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Keywords:

  • C-reactive protein;
  • complicated parapneumonic effusion;
  • drainage;
  • pleural infection;
  • residual pleural thickening

ABSTRACT

Background and objective:  Parapneumonic effusions (PPE) that require drainage are referred to as complicated parapneumonic effusions (CPPE). Following resolution of these effusions, residual pleural thickening (RPT) may persist. We hypothesize that the concentrations of CRP in pleural fluid (CRPpf) and serum (CRPser) can be used to identify CPPE and to predict RPT.

Methods:  All patients with non-purulent PPE, who were admitted to two tertiary hospitals during a 30-month period, were enrolled in the study. Baseline CRPpf and CRPser levels were compared between patients with complicated or uncomplicated PPE, as well as between patients with or without RPT of >10 mm, 6 months after discharge from hospital. Cut-off values for identification of CPPE and prediction of RPT were determined by receiver operating characteristic curve analysis. Logistic regression analysis was performed to assess the association between CRP levels and RPT.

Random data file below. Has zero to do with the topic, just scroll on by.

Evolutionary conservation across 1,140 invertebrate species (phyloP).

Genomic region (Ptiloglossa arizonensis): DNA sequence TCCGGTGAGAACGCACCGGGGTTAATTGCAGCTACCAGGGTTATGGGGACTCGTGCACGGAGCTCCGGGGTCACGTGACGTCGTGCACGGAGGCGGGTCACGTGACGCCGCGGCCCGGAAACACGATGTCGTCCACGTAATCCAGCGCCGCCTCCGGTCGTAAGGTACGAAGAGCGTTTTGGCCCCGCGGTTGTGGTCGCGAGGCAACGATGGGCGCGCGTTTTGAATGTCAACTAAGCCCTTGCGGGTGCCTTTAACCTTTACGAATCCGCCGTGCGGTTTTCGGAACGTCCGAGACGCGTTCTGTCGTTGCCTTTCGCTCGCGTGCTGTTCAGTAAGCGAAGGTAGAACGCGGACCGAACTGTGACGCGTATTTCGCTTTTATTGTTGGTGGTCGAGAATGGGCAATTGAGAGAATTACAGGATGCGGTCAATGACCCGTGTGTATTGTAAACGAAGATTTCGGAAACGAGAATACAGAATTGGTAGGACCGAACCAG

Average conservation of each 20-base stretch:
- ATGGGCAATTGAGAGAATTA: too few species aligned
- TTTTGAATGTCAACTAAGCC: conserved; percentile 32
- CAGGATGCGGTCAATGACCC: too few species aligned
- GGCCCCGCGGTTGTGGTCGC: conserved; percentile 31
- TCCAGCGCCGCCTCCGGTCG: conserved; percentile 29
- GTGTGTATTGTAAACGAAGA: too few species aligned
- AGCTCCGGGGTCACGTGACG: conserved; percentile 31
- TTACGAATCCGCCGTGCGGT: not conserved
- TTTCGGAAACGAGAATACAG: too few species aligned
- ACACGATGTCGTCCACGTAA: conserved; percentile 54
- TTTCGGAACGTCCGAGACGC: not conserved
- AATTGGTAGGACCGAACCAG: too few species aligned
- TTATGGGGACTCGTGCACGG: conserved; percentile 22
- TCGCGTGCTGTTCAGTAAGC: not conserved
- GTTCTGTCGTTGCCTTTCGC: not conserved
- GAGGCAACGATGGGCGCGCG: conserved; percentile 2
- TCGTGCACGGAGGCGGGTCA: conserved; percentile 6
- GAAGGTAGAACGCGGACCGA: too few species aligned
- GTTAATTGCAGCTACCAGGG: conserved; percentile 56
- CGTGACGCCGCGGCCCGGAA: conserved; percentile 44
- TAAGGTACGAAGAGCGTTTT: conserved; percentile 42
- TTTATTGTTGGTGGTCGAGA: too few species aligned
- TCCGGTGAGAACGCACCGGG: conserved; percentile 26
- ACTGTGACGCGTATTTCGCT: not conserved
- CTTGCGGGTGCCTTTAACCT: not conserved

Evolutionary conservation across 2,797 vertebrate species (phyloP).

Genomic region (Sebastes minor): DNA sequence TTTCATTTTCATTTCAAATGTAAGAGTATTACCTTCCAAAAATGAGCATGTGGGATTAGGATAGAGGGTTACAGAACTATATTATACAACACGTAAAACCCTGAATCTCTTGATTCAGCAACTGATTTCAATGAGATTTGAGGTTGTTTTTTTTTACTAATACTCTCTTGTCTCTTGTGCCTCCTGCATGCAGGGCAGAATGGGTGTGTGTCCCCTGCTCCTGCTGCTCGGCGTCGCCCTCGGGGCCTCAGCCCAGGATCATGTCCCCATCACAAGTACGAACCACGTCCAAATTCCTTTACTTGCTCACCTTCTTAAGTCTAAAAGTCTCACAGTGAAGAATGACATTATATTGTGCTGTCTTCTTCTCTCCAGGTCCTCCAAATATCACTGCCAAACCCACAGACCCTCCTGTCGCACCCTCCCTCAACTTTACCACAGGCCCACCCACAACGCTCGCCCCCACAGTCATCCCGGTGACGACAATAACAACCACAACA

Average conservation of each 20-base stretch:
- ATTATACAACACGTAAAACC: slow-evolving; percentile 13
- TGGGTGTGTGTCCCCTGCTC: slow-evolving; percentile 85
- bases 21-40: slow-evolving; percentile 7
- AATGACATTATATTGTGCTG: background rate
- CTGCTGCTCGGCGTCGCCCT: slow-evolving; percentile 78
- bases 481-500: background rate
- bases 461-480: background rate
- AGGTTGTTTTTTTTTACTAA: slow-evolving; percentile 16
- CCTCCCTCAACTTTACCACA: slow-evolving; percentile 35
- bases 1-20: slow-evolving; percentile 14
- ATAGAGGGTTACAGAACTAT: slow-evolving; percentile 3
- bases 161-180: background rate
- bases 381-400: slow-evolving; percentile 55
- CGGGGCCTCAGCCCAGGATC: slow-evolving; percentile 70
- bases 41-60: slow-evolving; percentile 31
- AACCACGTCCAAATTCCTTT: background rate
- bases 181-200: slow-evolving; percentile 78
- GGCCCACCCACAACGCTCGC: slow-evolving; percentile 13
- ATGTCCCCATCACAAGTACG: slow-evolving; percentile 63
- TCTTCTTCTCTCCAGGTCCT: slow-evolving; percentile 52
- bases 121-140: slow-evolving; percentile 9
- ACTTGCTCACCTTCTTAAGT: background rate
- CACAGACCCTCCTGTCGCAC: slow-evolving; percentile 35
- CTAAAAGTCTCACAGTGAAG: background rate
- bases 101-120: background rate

Results:  Fifty-four patients were included in the study. Patients with CPPE (n = 23) had significantly higher levels of both CRPpf and CRPser than those with uncomplicated PPE. For identification of CPPE, a CRPpf level >78.5 mg/L and a CRPser level >83 mg/L gave 84% and 47% sensitivity, with 65% and 87% specificity, respectively. Classical criteria (pleural fluid pH <7.20, LDH >1000 IU/L, glucose <600 mg/L) were superior for this purpose. A combination of classical biomarkers with CRP levels using an ‘AND’ or ‘OR’ rule improved the positive and negative predictive values, respectively. CRPser was an independent predictor for development of RPT (adjusted OR 1.18). A CRPser level >150 mg/L had 91% specificity and 61% sensitivity for prediction of RPT.

Conclusions:  This study demonstrated the value of CRPser for prediction of RPT in patients with PPE. Moreover, when used in combination with classical biomarkers, CRP levels may be a useful adjunct for decision-making in relation to treatment of patients with non-purulent PPE.